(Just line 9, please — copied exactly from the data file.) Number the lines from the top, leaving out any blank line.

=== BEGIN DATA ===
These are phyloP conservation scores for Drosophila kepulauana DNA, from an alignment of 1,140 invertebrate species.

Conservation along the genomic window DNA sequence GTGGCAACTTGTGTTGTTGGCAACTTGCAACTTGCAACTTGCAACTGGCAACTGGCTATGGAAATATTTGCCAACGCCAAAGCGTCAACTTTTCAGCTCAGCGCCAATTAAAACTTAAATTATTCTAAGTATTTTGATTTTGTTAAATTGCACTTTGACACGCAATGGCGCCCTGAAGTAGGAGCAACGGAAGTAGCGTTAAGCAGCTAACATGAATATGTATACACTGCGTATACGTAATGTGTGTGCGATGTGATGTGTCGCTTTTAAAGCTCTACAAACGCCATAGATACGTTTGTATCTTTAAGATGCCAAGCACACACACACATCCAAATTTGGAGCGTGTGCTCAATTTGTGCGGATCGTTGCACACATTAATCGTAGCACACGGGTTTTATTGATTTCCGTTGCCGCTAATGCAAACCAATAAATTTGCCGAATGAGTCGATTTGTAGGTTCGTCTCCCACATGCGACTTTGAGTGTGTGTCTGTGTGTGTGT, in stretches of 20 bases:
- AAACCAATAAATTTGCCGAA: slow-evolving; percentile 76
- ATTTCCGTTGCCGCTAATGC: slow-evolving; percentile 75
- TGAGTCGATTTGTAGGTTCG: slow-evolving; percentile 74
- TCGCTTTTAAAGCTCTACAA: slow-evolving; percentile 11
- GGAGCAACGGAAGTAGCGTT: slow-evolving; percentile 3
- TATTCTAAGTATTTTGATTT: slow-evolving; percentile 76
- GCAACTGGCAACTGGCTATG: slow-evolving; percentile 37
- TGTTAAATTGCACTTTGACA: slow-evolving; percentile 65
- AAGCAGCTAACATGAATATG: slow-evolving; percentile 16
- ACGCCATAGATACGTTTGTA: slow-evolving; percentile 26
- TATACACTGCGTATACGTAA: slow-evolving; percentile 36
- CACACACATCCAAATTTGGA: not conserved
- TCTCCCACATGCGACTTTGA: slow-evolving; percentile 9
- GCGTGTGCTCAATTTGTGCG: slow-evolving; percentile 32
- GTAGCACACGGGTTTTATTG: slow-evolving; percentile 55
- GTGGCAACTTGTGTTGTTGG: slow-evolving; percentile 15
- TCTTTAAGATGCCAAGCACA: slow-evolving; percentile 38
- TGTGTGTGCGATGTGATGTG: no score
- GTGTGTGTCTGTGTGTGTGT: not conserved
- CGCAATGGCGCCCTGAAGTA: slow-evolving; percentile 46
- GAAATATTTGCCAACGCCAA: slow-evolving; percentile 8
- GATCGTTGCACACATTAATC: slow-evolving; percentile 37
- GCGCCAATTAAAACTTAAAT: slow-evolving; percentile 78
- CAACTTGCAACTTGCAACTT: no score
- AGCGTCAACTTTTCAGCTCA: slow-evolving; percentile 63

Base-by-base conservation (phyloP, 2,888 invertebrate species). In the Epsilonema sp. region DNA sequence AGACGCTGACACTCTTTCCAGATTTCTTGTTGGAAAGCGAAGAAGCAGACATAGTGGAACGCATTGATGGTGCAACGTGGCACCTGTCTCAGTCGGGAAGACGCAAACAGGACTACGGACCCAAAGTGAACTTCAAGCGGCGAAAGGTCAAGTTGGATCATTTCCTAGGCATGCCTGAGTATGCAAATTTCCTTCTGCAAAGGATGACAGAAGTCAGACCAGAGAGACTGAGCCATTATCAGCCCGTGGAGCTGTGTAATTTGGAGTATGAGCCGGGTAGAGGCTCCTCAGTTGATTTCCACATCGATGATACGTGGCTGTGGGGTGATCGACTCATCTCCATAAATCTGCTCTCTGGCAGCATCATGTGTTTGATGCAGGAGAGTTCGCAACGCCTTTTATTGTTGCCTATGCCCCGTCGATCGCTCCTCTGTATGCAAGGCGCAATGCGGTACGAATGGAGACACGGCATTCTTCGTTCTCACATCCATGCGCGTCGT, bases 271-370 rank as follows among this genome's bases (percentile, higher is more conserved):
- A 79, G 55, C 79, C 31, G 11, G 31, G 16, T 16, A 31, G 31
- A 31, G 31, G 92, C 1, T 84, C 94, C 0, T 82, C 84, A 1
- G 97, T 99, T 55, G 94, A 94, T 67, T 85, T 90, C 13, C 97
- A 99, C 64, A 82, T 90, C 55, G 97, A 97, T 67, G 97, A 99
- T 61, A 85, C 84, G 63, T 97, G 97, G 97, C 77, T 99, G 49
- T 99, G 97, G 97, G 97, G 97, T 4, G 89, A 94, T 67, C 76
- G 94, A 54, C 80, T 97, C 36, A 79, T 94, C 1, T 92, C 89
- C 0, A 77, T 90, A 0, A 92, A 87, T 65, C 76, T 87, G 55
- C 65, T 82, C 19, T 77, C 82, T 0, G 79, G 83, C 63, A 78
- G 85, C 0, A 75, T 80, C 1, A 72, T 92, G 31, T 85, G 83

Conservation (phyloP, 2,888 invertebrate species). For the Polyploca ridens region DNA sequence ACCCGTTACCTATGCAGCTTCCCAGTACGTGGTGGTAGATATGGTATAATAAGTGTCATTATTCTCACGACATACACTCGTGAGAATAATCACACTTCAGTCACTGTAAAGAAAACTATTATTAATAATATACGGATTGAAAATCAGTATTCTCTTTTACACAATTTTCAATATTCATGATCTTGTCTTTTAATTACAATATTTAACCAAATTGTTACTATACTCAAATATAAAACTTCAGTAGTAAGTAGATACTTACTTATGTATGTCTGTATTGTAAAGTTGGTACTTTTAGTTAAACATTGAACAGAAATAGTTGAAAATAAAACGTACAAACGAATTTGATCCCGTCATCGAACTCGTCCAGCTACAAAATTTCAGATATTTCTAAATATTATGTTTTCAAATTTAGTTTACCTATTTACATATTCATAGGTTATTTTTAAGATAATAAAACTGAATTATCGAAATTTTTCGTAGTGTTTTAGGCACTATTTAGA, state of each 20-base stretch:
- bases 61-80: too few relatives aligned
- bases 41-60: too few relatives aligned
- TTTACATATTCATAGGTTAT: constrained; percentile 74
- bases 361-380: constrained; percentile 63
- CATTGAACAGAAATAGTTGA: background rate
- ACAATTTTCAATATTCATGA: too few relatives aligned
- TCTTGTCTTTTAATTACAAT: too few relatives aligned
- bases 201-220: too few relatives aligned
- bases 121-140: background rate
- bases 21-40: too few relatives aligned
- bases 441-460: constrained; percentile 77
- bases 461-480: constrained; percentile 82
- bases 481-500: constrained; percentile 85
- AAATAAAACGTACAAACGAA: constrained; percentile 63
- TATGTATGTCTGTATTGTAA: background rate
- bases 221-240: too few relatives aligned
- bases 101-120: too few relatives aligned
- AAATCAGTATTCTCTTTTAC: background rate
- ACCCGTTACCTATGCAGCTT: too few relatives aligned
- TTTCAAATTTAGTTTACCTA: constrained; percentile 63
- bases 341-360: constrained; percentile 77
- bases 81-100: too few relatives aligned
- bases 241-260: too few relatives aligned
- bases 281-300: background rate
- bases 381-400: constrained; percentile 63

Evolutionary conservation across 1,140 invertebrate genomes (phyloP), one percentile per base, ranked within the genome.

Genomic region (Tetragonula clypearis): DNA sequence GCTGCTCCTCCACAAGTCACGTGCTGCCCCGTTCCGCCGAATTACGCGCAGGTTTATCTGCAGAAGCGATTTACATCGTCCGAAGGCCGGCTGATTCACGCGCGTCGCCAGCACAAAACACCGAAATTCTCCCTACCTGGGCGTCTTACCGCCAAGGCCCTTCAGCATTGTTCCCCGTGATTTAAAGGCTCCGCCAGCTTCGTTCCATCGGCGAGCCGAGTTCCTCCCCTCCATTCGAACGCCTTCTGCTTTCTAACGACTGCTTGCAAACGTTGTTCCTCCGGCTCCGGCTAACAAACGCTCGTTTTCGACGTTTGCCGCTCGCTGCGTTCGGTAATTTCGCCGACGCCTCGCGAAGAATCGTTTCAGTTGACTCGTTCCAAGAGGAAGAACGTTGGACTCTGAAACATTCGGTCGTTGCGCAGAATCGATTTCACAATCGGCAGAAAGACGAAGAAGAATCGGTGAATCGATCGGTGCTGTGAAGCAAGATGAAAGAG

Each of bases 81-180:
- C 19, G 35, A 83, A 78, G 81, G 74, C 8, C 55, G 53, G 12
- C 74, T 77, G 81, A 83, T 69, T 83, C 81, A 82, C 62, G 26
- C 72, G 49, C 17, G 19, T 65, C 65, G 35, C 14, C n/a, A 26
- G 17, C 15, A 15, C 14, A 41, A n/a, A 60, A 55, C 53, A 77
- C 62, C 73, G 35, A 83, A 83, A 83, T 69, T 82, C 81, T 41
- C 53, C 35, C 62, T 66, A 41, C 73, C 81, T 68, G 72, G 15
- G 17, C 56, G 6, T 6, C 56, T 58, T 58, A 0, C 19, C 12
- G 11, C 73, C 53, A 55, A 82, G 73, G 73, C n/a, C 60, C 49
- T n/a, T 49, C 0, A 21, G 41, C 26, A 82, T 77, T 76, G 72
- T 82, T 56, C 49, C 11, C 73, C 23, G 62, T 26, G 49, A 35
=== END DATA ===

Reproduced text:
- GCAACTGGCAACTGGCTATG: slow-evolving; percentile 37